Home Education The Dynamics of Opportunity in America
The Problems of Hidden Unemployment Among Workers in 2013–2014
A third set of labor market problems facing workers is that of the hidden unemployed, or members of the so-called labor force reserve (for a discussion of this concept, see Ginzberg 1978). The number of persons in the labor force reserve and the marginally attached tend to rise sharply during recessions and jobless recoveries.  Although they do not count toward official unemployed figures, their joblessness contributes to personal wage losses and output losses just as if they were unemployed. Their more limited work experience resulting from these periods of hidden unemployment will also have negative effects on future employability and earnings.
Hidden Unemployment Rates Among Workers
By Educational Attainment Group Hidden unemployment rates were strongly associated with the educational attainment of workers in 2013–2014 (see Fig. 7.8). The incidence of hidden unemployment was highest for workers with no high school diploma or GED, with the likelihood of being part of the hidden unemployed decreasing as the level of educational attainment increased (see Fig. 7.8). Workers who were the least educated (those with no high school diploma or GED) had a hidden unemployment rate of just under 9 %, with rates dropping to 4 % for those who had graduated from high school or completed some college but were without a degree.  Those workers with a bachelor's or higher degree had a 2 % or lower rate of incidence of hidden unemployment. Workers with the lowest educational attainment were four and five times more likely to suffer hidden unemployment problems than the best educated.
By Household Income Group The likelihood of being a member of the hidden unemployed in 2013–2014 also was strongly linked to the household incomes of potential workers. As with the unemployed and underemployed, the lowest income individuals in the adjusted labor force were the most likely to be members of the hidden labor force. Nearly one in every ten individuals with household incomes below $20,000 was in the ranks of the hidden unemployed (see Fig. 7.9). The probability of hidden unemployment continued to decline as household income grew, dropping to 3 % for middle-income workers and under 2 % for those with household incomes over $100,000. Workers in the lowest income groups were between five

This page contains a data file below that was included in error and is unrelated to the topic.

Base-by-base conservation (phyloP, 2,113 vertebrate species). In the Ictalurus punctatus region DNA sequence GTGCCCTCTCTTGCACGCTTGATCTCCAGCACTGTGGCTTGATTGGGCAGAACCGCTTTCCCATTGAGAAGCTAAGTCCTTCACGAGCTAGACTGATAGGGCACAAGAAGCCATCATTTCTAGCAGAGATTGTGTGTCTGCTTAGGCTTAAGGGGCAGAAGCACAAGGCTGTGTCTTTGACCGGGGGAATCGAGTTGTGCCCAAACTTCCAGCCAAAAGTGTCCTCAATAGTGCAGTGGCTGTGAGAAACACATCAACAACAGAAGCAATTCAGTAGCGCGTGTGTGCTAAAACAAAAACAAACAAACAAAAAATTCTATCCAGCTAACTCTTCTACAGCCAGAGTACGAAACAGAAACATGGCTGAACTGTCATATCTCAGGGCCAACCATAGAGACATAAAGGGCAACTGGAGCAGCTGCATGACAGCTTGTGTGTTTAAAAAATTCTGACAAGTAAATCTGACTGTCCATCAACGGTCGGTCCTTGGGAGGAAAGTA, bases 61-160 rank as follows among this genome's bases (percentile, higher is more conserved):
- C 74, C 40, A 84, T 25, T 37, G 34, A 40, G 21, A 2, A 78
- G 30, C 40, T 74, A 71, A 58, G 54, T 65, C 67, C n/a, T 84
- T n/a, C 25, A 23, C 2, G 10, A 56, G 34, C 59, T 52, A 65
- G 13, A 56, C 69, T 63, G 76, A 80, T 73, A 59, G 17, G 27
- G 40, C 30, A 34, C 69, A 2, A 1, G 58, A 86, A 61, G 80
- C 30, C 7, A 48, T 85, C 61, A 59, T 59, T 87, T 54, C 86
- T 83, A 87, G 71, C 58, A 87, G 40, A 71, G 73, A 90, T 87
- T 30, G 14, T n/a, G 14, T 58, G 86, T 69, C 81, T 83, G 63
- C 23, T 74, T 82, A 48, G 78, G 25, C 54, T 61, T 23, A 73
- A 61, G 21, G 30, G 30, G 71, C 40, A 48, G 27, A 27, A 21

Fig. 7.8 Hidden unemployment rates among workers (16 and over) in 2013–2014 by educational attainment, annual averages (in %)
and six times more likely to suffer a hidden unemployment problem than the nation's most affluent workers in the 2013–2014 time period.
By Separate Educational Attainment/Household Income Groups The rates of hidden unemployment among workers in 2013–2014 varied considerably across the 36 different educational attainment/household income groups. Hidden unemployment problems were most prevalent among high school dropouts in the lowest income group, who had a hidden unemployment rate just under 13 %, which dropped to 4.4 % for lower-middle income high school graduates (see Fig. 7.10). The most affluent, best educated workers had a hidden unemployment rate under 1 %. Workers with the lowest educational attainment living in the lowest income households were 15 times more likely to suffer a hidden unemployment problem than the most affluent and most highly educated workers in 2013–2014. Hidden unemployment was virtually an unknown phenomenon among the most affluent and educated.
Fig. 7.9 Hidden unemployment rates among the adjusted labor force (16 and over) by household income, 2013–2014 annual averages (in %)
Fig. 7.10 Hidden unemployment rates among workers (16 and over) by educational attainment and household income, 2013–2014, annual averages (in %)
Fig. 7.11 Numbers of underutilized workers (16 and over), all and by type of labor market problem, 2013–2014 averages (in millions)
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